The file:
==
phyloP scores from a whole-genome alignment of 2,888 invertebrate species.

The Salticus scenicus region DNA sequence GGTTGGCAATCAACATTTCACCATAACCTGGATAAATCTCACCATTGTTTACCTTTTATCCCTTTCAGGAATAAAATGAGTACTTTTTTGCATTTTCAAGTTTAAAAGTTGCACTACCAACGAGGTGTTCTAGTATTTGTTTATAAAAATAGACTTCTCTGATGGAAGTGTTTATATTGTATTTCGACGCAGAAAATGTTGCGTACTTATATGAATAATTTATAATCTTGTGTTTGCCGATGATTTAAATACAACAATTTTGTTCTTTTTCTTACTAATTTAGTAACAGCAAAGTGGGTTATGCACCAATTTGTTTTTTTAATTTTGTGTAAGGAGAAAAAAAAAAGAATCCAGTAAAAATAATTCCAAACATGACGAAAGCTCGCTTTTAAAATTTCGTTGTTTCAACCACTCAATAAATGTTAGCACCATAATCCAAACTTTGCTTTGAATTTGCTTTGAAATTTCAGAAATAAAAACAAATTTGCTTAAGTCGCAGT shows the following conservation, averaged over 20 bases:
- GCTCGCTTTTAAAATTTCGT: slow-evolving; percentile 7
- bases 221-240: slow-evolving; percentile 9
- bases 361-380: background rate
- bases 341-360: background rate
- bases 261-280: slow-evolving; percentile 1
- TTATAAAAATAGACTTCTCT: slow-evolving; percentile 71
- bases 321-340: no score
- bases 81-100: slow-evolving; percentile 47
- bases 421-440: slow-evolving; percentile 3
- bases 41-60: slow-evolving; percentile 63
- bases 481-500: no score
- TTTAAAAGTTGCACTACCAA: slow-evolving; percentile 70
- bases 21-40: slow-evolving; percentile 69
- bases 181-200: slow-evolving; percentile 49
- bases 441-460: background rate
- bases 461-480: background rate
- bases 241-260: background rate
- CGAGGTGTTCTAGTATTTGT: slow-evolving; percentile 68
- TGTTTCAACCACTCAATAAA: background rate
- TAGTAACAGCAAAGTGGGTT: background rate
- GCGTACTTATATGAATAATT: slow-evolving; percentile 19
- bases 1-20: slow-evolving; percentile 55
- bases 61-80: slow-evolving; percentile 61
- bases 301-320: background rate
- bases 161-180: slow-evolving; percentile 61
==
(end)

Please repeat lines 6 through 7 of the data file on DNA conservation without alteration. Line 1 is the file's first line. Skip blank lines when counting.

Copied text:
- bases 341-360: background rate
- bases 261-280: slow-evolving; percentile 1